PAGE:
Watch television and listen to the radio for official instructions as they become available. For specific news in Lexington, sign up for Code Red® Emergency Notification System. Code Red is utilized by the Town of Lexington to notify residents and businesses by quickly providing information, instructions and updates on an emerging threat or emergency situation.  It is a high speed telephone and text messaging system that uses a combination of published white page listings. Residents and business owners can help ensure a better response by logging on to the Town of Lexington Code Red website, ( to add preferred mobile phone numbers, text numbers or email addresses. If you do not have a traditional land line phone service, you can still participate in the Code Red Emergency Notification System but you must log onto the website to add your mobile phone number or email address.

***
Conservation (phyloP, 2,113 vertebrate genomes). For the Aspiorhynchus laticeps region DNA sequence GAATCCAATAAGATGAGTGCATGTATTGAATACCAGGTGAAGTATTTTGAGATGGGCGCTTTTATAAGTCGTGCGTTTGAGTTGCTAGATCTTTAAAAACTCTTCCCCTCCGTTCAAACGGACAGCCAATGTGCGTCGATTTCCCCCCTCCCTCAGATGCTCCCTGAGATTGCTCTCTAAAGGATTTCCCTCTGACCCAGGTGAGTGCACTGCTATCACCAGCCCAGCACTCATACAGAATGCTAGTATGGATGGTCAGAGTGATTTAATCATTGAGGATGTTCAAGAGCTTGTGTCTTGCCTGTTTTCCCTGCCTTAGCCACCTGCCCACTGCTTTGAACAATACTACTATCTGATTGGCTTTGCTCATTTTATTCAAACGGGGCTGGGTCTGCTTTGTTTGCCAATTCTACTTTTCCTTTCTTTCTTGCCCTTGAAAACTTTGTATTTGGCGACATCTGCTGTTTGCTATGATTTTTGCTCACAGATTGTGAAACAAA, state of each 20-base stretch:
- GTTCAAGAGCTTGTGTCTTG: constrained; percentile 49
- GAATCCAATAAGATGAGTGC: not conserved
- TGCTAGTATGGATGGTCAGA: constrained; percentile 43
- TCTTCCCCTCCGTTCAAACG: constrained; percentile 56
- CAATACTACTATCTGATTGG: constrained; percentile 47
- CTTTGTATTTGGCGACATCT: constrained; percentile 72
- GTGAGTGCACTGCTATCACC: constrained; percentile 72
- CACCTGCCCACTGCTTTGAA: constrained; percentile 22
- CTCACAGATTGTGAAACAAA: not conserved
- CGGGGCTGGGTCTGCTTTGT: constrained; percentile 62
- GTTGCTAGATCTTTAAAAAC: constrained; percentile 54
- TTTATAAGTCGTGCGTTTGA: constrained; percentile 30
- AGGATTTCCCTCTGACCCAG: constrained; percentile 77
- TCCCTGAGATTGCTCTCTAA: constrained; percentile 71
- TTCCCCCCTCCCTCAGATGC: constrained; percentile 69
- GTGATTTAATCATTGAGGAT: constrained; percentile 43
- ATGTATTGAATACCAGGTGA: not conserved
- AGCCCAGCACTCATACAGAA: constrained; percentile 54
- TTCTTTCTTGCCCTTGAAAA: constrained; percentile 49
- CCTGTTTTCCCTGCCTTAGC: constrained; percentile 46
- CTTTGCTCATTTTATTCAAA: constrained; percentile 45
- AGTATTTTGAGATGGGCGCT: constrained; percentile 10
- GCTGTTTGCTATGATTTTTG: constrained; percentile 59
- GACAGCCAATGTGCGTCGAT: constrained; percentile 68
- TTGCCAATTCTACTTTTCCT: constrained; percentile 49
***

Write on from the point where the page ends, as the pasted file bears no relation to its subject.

The Together We’re Ready – Massachusetts Prepared campaign features online videos and resources developed by the Massachusetts Department of Public Health.  Check out the “Together We’re Ready” web page at  where you can find more information about individual and family preparedness, volunteer opportunities, emergency planning for the whole community and tips for flu prevention.

For a free “Emergency Medical Info Kit”, please visit the Office of Community Development, Health Division in the Town Office Building at 1625 Massachusetts Avenue. If you have any questions concerning this matter, you may contact Gerard F. Cody, REHS/RS at (781) 698-4522 or by email at


Here are some tips from MassDOT Registry of Motor Vehicles Division.